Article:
As you drive along the desolate highway to the Lost Sierra, winding past towering conifers and rushing streams, it’s easy to feel as though you’re worlds away from the East Bay. With its crisp air, glaciated lake basins, snow-dusted mountain peaks, and quiet solitude, the alpine wonderland is the perfect place for both peaceful contemplation and high adventure. Indeed, the Northern California region lives up to its namesake, serving as a welcome respite for those wanting to escape the hustle and bustle of city life and avoid the crowds of the big ski resorts.
Situated about an hour away from Truckee near the edge of the California-Nevada border, the Lost Sierra does require a longer journey, but it’s well worth it: You’ll find a string of charming, laid-back towns—including Clio, Blairsden, Graeagle, and Portola—shimmering lakes, soaring mountains, miles of trails, and breathtaking scenery. (Think Lake Tahoe, but without the crowds.) So roll down your car windows, feel the invigorating breeze on your face, and revel in the natural splendor surrounding you as you begin your exploration of the largely undiscovered Lost Sierra.
Where to Stay in the Lost Sierra
There are a handful of lodging options in the Lost Sierra, but Nakoma is the clear standout. Encircled by mountain peaks and the Plumas National Forest, the resort is home to a rustic-chic, 42-room lodge as well as the only Frank Lloyd Wright–designed clubhouse in the world.
The architectural gem also boasts modern amenities in every room, an 18-hole championship golf course, and a 12,000-square-foot recreation center—complete with a heated pool, climbing wall, game room, fitness studio, movie theater, and gourmet eatery. Guests can traverse the property’s trails through the fragrant forest and, in the winter months, cross-country ski across the grounds and whip down the tubing hill.
Check into your sumptuous accommodations (request a forest-facing room so you can admire the natural serenity directly from your patio) and prepare for your upcoming adventures.
What to Do in the Lost Sierra
Outdoor explorers will find plenty to keep them occupied in the stunning expanse, dotted with 50-plus turquoise lakes and a sprawling network of trails. If you want to get out on the water, look no further than the gorgeous Gold Lake—the largest lake in the Lost Sierra—which is equipped with a public boat launch and rental boats. Swim, fish, or water-ski in the morning, then sail or windsurf when the breezes pick up in the afternoon.
If a relaxed-yet-scenic hike if what you seek, head to the Sardine Lakes. The 1.8-mile loop from Lower Sardine Lake to Upper Sardine Lake is suitable for hikers of all ages and skill levels (and welcomes well-behaved dogs). Traverse the rocky path leading past trickling streams and giant conifers and admire the breathtaking vistas of the lake and craggy mountains around you. On this trail, you’ll also take in one of the most majestic sights in the Lost Sierra: the Sierra Buttes, an eroded volcanic lava dome that towers above the landscape.
For even more majestic views (and a more challenging hike), walk another four miles from Upper Sardine Lake to the Sierra Buttes Fire Lookout, where you will need to climb 178 steps to reach the incredible vista point at the top. Your glutes may scream, but the final push is worth it. Atop the tallest point of the glacier-carved Buttes, you’ll find sweeping views of the Tahoe National Forest and—on a clear day—Lassen Peak.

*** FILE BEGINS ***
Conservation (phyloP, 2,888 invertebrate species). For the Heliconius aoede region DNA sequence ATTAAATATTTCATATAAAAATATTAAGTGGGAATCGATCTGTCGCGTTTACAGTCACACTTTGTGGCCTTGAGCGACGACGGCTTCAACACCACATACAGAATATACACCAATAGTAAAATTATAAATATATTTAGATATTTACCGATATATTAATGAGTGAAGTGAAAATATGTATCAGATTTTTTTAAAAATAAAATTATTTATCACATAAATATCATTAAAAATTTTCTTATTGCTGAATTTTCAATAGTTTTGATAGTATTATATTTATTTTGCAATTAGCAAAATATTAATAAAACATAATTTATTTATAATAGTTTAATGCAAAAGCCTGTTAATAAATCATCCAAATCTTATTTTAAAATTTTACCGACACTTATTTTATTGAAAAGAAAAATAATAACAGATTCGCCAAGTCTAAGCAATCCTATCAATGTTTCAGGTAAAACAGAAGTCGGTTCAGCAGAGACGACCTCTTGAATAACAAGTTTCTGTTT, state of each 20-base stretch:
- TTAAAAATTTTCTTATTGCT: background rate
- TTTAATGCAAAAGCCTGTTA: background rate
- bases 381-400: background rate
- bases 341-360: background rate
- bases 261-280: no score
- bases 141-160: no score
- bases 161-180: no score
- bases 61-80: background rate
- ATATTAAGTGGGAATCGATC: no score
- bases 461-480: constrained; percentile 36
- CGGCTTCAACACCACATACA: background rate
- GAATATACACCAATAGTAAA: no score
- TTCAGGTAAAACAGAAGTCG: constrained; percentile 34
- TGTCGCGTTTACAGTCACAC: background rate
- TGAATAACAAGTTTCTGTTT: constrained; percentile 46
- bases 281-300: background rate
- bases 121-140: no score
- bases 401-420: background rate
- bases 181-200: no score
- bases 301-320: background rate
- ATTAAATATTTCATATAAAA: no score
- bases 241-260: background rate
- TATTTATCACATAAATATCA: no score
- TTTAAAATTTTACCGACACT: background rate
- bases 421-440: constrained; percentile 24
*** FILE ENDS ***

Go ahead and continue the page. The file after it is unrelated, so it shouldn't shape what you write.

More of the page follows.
Reward your efforts with an ice-cold craft beer at The Brewing Lair in Blairsden. Tucked away in the woods, this hidden brewery is a wonderful spot to sit back and savor a pint. (You’ll know you’ve arrived when you see the "Beer here now" sign.) Choose from a rotating list of small-batch brews on tap, or go for the "Trail of Tastes" to get a five-beer sampler for $8. As you imbibe, challenge your friends to a game of cornhole or disc golf, test your balance on the slackline, play fetch with your pup, or simply lounge in an Adirondack chair as you soak up the scenery. Since outside food is welcome, feel free to bring some snacks to pair with your brew.
If you’re in need of a pick-me-up, get your fix at Millie’s Ice Cream and Coffee Co. in Graeagle. This bright-red shack nestled among the trees offers delicious scoops of house-made ice cream alongside specialty coffee drinks and an assortment of decadent truffles. (Trust us, you’ll want to take a box of these sweet treats for the road.) Afterward, peruse downtown Graeagle, a small stretch lined with locally owned shops offering a treasure trove of unique, artisanal goods. Grab handcrafted soaps and lotions at Undercover Botanicals, a stylish tote and loungewear from Briar Patch, quirky gifts and home decor at Feathers, and eco-friendly accessories and clothing at Eco Centric.
Where to Dine in the Lost Sierra
End your day with a memorable dinner inside a Frank Lloyd Wright masterpiece. Nakoma’s Wigwam Room not only boasts intriguing architecture, but also delectable, fresh California cuisine. Start off with the mixed green salad tossed with shaved fennel, roasted shiitake mushrooms, goat cheese brûlée, and a vibrant lemon-zest vinaigrette. Then choose between the rich short ribs—featuring melt-in-your-mouth, Burgundy-braised beef atop creamy mashed potatoes—and the succulent, Asian-inspired mahi-mahi served alongside tamago fried quinoa. Conclude the meal on a sweet note by ordering the crème brûlée trio. As you savor every bite next to the roaring fireplace, don’t forget to look up and admire the stained glass windows and soaring wooden ceiling above you.
Then, mosey over to The Wigwam Bar for artisanal cocktails, craft beers, or a glass of wine. If it’s a sublime summer night, step out onto the Sky Deck to take in panoramic views of the verdant landscape punctuated by jagged mountaintops. Sip your libation and linger until the sun goes down on your weekend of exploration and discovery in the Lost Sierra.